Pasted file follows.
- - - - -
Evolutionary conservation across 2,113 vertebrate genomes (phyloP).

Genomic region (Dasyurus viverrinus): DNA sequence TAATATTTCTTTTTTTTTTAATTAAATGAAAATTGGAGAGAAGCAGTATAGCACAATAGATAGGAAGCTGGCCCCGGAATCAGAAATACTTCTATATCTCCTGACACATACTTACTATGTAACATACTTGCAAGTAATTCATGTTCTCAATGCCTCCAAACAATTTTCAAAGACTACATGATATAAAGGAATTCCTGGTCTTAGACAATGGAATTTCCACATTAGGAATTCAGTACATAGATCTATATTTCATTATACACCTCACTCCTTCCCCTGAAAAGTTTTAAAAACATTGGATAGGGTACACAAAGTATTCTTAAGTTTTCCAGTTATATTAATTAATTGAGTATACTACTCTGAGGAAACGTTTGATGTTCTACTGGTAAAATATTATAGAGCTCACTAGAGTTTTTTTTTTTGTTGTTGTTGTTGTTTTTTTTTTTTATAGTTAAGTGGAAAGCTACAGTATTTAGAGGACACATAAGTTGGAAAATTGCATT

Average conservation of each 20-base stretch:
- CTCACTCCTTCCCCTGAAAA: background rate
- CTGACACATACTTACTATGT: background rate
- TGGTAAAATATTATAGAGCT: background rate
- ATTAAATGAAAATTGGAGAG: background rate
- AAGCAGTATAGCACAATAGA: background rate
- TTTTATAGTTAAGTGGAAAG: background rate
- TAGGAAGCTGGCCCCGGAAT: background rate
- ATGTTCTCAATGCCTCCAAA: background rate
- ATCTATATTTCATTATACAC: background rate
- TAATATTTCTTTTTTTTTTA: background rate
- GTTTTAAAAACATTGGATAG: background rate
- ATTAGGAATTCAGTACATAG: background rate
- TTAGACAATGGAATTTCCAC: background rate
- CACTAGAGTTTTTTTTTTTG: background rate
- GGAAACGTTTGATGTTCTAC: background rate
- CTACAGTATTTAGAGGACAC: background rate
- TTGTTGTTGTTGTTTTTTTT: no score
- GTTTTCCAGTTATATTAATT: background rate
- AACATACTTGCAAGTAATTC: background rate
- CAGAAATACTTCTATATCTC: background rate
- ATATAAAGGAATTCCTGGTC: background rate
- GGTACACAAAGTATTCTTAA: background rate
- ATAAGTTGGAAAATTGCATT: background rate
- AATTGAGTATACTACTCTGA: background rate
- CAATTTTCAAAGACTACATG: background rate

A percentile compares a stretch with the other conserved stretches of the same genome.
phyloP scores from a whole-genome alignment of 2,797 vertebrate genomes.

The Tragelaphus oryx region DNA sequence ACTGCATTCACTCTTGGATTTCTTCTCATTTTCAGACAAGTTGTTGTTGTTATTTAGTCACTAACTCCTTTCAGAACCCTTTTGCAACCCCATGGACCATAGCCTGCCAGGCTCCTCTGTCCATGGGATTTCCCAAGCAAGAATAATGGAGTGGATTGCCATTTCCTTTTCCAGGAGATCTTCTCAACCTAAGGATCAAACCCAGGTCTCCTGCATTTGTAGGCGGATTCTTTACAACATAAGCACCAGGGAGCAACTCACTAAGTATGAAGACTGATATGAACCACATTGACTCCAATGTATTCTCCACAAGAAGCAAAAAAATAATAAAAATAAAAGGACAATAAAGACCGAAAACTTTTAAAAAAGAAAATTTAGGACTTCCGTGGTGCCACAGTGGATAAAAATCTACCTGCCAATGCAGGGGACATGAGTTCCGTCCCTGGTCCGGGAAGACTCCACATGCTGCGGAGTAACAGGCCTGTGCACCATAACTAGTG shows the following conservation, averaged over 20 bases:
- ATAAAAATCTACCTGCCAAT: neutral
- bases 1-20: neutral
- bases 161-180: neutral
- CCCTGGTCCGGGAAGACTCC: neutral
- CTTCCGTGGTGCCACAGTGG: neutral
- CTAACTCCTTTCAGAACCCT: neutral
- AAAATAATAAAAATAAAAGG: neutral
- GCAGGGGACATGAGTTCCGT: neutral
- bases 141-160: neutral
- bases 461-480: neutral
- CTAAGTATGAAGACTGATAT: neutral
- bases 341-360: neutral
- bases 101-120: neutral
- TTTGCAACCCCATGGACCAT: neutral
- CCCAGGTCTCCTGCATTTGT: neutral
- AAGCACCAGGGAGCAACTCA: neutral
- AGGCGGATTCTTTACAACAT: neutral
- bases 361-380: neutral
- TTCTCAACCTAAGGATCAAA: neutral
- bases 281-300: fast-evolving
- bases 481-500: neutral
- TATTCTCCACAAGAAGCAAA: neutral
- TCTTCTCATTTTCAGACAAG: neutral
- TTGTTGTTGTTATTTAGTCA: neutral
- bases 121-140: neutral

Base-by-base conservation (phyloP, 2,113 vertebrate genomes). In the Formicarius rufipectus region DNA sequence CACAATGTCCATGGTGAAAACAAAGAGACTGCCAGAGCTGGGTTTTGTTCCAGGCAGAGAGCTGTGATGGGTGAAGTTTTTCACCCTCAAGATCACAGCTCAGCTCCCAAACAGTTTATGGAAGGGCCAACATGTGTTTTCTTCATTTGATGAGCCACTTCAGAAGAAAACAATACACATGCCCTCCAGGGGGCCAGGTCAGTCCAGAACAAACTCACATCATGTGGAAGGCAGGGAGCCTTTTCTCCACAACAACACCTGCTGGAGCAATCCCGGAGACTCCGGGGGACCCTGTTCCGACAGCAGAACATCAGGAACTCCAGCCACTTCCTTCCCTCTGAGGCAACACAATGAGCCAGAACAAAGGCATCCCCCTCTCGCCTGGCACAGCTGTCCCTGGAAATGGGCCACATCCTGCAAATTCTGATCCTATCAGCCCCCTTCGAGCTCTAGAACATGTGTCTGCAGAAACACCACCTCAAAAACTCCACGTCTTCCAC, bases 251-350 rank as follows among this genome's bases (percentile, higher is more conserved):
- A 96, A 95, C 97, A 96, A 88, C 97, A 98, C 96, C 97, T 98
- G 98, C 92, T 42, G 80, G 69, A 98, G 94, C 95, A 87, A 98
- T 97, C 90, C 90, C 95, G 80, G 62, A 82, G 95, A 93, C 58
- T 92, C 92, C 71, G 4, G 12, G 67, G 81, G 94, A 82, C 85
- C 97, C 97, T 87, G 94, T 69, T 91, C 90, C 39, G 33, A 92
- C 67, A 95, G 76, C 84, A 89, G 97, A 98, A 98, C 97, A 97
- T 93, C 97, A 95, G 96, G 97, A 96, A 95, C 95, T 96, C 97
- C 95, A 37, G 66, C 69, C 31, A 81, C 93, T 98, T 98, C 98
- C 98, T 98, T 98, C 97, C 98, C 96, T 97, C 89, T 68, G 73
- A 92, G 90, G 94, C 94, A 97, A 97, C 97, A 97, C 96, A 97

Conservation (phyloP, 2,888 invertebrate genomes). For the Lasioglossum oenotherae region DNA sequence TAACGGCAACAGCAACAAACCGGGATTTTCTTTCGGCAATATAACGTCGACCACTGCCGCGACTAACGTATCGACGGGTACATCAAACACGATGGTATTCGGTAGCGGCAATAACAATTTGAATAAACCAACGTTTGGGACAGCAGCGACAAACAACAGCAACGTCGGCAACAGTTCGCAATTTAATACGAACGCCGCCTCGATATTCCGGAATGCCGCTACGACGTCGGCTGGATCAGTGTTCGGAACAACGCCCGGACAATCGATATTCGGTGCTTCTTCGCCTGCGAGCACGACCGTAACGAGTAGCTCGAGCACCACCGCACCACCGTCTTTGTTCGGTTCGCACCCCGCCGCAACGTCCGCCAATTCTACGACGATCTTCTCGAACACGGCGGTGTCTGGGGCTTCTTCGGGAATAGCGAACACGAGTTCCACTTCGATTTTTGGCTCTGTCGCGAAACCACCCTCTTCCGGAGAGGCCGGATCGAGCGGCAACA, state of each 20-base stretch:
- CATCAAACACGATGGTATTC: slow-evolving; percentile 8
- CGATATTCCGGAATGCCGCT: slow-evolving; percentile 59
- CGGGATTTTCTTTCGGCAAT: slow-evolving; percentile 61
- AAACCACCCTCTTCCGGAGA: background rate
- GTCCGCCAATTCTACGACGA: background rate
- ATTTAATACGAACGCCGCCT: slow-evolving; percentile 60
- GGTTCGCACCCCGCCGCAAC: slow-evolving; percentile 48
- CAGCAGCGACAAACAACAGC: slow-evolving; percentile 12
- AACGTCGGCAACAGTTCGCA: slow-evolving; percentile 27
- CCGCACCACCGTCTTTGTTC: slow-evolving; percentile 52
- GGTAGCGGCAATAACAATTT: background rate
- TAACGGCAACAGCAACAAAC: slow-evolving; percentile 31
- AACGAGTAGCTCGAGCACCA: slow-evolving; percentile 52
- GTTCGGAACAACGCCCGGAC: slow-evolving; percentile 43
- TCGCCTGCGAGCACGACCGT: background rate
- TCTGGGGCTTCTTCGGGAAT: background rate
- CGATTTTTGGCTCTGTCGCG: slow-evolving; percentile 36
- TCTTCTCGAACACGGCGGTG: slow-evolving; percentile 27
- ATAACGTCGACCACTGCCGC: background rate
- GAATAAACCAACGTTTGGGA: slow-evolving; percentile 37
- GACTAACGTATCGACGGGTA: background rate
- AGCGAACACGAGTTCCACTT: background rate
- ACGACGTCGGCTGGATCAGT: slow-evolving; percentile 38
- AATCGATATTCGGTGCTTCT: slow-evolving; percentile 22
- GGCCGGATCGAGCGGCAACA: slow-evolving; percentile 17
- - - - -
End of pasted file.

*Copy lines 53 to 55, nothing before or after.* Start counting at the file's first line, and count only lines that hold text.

- TATTCTCCACAAGAAGCAAA: neutral
- TCTTCTCATTTTCAGACAAG: neutral
- TTGTTGTTGTTATTTAGTCA: neutral